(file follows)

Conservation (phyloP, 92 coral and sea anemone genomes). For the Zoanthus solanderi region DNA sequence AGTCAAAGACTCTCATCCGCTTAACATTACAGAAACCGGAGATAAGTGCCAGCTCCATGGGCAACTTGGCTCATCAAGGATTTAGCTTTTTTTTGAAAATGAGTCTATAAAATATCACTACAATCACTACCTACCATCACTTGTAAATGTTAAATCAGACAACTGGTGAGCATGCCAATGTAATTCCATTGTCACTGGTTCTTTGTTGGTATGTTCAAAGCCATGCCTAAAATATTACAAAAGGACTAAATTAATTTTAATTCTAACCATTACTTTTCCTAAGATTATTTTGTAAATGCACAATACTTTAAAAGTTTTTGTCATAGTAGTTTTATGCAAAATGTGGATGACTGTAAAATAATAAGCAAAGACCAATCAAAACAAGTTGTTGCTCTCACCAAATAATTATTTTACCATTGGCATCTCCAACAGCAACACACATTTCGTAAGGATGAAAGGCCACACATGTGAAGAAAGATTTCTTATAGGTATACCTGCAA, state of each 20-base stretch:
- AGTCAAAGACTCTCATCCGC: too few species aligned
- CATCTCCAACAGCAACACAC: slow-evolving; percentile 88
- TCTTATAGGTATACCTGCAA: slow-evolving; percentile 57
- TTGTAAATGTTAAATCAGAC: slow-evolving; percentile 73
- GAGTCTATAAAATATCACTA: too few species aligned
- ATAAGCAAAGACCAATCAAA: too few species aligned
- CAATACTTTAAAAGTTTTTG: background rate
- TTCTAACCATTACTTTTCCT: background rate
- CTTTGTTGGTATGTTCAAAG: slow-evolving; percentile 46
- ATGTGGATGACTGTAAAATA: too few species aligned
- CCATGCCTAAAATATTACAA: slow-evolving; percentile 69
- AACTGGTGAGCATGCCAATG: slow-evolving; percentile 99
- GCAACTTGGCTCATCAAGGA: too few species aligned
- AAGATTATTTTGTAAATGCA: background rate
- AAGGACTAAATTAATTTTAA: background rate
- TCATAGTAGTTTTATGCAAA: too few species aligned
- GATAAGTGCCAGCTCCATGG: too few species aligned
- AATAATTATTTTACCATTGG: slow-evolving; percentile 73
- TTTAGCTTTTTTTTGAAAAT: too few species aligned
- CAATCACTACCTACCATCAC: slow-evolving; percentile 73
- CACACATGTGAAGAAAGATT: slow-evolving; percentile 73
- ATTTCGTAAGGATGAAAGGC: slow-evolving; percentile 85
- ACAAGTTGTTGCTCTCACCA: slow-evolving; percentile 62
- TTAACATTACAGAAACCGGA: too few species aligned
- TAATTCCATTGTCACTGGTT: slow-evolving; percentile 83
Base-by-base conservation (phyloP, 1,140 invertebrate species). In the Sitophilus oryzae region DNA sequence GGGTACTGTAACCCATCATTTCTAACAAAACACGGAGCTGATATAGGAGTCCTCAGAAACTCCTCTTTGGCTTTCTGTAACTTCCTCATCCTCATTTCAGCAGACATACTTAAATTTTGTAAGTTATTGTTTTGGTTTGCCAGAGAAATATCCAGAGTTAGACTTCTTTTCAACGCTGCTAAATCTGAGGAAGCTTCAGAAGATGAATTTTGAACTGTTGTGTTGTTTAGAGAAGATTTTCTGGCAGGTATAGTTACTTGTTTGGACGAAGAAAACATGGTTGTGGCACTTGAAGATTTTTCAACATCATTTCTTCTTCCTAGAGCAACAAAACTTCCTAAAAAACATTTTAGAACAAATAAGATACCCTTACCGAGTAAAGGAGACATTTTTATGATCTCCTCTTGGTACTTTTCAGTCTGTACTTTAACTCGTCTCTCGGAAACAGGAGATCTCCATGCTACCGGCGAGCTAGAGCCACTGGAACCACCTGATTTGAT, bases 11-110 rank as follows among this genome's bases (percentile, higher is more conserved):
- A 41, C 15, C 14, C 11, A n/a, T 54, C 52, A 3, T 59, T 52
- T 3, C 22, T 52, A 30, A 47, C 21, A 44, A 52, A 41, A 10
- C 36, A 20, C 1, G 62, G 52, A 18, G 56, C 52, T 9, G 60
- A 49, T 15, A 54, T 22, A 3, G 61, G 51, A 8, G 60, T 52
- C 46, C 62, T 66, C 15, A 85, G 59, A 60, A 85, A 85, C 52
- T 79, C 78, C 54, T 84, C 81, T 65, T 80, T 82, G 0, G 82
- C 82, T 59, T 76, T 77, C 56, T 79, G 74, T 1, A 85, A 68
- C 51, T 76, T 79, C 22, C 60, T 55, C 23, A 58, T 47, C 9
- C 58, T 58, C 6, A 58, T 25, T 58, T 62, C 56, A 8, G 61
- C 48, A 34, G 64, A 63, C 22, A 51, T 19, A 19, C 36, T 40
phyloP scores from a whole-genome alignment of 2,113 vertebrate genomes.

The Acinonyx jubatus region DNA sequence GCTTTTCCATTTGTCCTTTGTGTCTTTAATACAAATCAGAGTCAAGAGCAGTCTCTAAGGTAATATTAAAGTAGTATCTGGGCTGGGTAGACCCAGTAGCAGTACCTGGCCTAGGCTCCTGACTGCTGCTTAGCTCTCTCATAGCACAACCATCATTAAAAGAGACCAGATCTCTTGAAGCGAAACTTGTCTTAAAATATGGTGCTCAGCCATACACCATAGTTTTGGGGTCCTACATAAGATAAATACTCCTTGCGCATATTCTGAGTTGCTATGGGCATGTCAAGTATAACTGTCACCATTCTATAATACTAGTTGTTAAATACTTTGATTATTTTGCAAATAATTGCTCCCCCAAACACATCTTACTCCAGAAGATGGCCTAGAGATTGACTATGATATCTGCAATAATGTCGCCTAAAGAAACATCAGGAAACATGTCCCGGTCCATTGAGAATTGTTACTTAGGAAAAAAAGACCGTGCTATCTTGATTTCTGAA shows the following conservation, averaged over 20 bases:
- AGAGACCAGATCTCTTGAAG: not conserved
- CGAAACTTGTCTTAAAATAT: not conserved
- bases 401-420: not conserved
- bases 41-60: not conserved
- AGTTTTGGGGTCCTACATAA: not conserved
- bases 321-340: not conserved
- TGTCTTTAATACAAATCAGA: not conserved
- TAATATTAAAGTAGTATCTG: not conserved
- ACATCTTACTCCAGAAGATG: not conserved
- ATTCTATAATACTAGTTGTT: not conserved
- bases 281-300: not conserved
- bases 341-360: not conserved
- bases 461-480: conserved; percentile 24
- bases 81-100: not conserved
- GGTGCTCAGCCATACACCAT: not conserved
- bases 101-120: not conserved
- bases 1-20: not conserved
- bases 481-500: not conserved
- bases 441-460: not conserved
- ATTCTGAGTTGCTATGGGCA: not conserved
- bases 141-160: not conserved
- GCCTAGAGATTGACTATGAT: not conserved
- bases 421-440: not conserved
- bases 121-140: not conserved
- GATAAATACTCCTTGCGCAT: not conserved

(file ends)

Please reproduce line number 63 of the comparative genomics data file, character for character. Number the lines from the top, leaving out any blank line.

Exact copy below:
- bases 121-140: not conserved